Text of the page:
At the age of 15 I decided I was going to be a writer. I loved books, and writing them seemed to be the greatest thing in the world to do. Now after eight books it still does.

But at first I had a terrible time writing. My thoughts were all jumbled up. I couldn't concentrate. I did poorly in school because I couldn't hold my mind on the assignments. I was too caught up in my psychological stress and subconscious conflicts to be able to really write or study.

I started smoking marijuana, thinking I could blast my way through all my blocks with that. But it made them worse. When I was high I thought I was being very creative, but the next day when I read what I'd written, it was drivel. Eventually I flunked out of the University of Colorado, but I figured who needs college -- I want to be a bohemian artist. So I moved to the Lower East Side of Manhattan and wrote, painted, and drummed, but mostly got high. New York had many more kinds of dope than Boulder, and I tried them all, hoping for that creative breakthrough. But finally I realized I needed to get out of that whole scene if I ever wanted to do any good writing.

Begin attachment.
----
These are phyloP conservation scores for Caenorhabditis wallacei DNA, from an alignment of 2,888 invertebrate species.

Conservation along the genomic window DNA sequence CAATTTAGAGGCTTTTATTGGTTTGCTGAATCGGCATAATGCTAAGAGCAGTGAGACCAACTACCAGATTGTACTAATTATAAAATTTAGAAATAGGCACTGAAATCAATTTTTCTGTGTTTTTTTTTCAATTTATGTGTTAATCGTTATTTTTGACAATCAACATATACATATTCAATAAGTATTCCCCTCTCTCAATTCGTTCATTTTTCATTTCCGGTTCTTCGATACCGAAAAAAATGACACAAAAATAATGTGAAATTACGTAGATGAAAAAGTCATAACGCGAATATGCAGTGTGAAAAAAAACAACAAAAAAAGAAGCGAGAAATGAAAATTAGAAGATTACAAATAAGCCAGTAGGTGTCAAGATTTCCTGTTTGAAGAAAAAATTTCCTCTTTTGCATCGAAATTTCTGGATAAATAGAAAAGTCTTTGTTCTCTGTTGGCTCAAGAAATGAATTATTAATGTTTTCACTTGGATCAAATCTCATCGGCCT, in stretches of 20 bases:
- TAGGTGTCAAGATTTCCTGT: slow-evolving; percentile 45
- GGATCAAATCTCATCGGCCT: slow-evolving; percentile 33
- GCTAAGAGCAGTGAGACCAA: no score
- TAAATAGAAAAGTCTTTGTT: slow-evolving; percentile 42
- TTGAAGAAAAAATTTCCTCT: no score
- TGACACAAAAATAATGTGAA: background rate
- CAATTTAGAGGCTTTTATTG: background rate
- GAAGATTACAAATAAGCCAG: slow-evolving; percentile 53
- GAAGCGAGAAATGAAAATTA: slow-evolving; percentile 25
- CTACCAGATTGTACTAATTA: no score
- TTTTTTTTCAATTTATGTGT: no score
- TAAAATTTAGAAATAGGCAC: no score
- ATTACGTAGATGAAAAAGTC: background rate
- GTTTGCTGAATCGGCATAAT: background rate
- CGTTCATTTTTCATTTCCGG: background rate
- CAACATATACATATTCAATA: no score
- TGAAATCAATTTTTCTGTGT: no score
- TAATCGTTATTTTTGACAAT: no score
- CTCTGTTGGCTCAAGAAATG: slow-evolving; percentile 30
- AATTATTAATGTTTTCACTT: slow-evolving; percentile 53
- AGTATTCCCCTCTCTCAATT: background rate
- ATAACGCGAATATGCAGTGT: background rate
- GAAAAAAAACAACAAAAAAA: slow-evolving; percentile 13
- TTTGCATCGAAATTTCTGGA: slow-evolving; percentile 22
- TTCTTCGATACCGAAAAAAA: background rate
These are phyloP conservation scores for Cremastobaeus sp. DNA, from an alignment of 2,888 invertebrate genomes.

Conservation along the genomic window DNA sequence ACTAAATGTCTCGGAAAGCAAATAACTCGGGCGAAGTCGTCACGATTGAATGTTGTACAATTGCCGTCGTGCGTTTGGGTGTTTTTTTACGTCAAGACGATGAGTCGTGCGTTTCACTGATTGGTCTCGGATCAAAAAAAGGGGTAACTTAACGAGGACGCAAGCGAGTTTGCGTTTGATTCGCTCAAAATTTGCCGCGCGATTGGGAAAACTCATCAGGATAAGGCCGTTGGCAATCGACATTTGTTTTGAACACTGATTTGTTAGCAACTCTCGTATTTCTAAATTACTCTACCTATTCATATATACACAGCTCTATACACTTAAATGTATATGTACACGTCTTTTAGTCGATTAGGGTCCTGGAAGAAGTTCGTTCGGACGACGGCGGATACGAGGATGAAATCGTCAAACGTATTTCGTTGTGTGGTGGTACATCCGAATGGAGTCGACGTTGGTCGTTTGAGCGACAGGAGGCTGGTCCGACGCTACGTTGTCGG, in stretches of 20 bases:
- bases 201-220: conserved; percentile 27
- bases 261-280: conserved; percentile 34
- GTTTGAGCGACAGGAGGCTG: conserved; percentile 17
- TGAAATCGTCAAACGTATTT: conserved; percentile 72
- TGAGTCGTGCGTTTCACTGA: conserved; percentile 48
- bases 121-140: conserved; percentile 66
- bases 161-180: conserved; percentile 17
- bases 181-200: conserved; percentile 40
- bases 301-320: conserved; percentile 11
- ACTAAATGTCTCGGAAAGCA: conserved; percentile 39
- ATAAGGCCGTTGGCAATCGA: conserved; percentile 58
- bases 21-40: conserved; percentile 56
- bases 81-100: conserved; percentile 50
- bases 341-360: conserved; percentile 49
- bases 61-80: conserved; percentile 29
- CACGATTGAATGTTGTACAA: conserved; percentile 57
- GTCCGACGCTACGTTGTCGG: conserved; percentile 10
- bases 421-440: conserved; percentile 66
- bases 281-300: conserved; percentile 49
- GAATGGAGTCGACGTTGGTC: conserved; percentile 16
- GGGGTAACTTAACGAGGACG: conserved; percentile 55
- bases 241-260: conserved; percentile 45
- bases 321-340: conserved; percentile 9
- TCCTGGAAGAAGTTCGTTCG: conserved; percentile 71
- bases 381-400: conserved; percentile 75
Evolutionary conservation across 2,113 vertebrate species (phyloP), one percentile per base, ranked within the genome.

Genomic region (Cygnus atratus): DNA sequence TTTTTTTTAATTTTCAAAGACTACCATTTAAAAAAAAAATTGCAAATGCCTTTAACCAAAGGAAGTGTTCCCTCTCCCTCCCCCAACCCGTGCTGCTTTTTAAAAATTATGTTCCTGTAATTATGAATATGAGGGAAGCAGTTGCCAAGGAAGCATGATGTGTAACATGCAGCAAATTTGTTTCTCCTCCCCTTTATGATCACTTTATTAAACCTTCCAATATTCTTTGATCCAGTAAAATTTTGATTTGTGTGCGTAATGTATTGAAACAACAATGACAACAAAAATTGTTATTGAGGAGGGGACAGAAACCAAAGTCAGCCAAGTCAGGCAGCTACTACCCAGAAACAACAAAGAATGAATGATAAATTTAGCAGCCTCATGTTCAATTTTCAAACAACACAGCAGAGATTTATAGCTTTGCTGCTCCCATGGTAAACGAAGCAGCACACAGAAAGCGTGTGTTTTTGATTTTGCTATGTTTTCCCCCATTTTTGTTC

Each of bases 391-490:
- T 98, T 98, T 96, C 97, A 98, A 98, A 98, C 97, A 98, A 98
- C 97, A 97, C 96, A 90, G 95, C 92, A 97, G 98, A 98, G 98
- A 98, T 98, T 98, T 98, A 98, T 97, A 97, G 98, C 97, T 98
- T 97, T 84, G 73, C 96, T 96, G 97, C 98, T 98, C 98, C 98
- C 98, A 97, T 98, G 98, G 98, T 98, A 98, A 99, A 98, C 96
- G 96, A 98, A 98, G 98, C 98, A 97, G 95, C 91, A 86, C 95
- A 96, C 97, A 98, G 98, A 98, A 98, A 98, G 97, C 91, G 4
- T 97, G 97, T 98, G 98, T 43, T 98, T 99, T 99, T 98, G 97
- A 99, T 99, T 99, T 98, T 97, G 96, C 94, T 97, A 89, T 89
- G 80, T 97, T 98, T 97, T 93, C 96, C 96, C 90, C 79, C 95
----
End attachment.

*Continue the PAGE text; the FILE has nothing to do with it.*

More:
The war on Vietnam was just beginning, and the military draft was after me. I'd been reading a lot of writers whose first books were war novels, so I figured I would make a 180-degree change from my current scene. I joined the Special Forces to write a war novel. I was probably high when I got this idea, because it wasn't a very good idea.


Varieties of Violence

William T. Hathaway

Terrorists, serial killers, domestic murderers — their ghoulish deeds fill our news and popular entertainment, interspersed with wars, riots, and brutal repressions. Violence surrounds us.

Where does it come from?

The answer propagated by the mass media is that violence is human nature. It's just the way people are.